Approaching an Educational Distributor

Hoskyns-Abrahall advises the following tactics on how to approach educational distributors.

  • The best films for this market are documentaries or, for K-12 schools, animation.
  • Be prepared to present to distributors on why your film is right for them and for which target markets it is best suited.
  • Know what types of thematic modules and teachers guides would be suitable for your film.
  • Use clips and still photos from the film to sell  it; even the first three minutes of the film can be enough.
  • Send emails as opposed to calling, when contacting educational distributors, unless your film is a hot commodity on the educational market.

Why is an Educational Window Important?

There is one exception to copyright law that allows any legally purchased DVD to be used for classroom instruction. One of the downsides to this is that if an instructor can pay $24.95 for a personal copy of a film, the school will likely not want to purchase the educational version at a higher price.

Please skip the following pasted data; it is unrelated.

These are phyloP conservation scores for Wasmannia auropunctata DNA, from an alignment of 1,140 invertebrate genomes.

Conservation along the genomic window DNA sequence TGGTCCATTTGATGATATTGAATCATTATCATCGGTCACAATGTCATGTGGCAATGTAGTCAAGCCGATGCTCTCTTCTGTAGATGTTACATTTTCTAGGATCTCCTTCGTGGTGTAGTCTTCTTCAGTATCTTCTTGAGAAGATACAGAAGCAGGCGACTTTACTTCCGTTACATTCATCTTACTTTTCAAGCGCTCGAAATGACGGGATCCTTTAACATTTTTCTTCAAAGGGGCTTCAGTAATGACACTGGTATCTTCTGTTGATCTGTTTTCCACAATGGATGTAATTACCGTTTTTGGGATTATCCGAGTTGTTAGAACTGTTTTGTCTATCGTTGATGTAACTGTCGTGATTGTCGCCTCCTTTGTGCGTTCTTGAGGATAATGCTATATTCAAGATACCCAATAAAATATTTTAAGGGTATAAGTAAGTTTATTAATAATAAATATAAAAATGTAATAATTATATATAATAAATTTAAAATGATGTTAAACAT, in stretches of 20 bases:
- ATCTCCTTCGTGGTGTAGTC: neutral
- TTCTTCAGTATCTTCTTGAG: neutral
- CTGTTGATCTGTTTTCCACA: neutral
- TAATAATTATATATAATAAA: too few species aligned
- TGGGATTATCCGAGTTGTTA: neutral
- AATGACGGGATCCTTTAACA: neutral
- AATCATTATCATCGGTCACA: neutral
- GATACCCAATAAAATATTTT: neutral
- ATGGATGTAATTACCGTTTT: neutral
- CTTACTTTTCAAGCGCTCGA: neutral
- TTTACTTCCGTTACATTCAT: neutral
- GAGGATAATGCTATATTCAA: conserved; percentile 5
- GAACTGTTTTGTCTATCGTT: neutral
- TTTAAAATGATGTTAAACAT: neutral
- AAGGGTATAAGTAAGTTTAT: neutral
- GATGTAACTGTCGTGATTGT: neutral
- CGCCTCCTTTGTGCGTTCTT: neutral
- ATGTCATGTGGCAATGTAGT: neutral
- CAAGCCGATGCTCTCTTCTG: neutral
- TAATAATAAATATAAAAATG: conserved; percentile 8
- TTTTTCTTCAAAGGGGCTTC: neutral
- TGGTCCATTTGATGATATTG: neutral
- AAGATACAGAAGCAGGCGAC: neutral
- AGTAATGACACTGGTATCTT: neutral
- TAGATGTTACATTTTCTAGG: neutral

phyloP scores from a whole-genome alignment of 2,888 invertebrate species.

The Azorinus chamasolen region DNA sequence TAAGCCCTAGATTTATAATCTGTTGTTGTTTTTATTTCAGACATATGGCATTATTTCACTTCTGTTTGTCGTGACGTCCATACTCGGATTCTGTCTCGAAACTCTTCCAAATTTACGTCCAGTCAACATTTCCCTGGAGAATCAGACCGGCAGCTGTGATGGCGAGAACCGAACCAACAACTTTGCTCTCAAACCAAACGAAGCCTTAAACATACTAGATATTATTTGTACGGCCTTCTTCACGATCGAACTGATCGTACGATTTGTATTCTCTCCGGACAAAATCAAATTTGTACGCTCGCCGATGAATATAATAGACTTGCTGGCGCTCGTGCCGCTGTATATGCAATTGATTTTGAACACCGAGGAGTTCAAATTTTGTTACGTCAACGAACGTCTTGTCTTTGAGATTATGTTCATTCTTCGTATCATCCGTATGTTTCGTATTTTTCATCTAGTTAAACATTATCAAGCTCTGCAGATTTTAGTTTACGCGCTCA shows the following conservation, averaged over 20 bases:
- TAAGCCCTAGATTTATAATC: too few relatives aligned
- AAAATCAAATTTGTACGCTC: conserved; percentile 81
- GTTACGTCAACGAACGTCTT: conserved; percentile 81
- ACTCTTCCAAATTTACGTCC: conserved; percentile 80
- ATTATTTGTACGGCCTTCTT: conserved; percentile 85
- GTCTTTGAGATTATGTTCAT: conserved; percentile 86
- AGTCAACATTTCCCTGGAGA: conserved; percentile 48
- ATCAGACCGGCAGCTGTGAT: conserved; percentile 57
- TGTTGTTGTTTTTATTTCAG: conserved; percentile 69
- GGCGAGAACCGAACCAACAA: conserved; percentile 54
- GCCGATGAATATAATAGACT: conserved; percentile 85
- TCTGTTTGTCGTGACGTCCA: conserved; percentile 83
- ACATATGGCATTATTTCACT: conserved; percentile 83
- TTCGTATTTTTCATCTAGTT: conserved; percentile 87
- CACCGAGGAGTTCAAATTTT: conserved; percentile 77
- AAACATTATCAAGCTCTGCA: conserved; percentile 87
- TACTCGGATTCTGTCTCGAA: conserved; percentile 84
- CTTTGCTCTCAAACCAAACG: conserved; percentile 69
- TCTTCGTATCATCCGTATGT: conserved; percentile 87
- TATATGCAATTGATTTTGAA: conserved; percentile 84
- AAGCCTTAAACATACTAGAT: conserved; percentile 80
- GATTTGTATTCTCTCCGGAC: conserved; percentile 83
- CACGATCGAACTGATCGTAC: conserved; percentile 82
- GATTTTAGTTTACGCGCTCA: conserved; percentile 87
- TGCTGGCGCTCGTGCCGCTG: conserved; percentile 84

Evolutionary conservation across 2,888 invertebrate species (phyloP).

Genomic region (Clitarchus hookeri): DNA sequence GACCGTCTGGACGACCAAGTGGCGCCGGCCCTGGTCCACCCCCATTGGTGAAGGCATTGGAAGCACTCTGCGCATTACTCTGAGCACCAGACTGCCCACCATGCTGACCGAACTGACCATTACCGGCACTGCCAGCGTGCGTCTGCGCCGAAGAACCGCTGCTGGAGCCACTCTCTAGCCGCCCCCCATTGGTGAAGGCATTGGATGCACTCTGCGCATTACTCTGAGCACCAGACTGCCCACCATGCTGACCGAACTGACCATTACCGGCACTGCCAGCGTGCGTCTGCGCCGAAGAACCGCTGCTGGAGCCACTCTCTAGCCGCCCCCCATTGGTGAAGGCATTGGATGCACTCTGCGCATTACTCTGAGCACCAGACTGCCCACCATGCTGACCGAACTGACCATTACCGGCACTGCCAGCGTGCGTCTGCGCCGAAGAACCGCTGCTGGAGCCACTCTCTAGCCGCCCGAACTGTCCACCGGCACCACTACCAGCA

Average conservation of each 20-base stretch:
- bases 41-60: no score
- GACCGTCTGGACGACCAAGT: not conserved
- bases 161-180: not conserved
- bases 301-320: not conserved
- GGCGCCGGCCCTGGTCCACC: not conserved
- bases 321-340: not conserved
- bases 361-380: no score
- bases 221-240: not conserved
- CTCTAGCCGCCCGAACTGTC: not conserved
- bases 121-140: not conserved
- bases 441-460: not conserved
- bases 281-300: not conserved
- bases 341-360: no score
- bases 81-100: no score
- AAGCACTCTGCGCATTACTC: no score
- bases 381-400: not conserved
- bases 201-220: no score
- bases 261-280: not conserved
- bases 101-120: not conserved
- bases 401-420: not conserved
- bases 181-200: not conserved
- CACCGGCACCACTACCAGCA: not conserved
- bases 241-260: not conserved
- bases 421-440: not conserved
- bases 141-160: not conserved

That being said, there are restrictions on this policy. DVDs cannot be used by teachers or substitutes to simply take up class time, and they cannot be used at assemblies. They are also not to be circulated. Because institutions usually do not wish to police the media usage on their campus, the administration will usually opt to buy educational versions of all films shown. Additionally, home videos only reduced educational sales by thirty to forty percent . That still leaves sixty to seventy percent of the market available, with substantial potential for profit.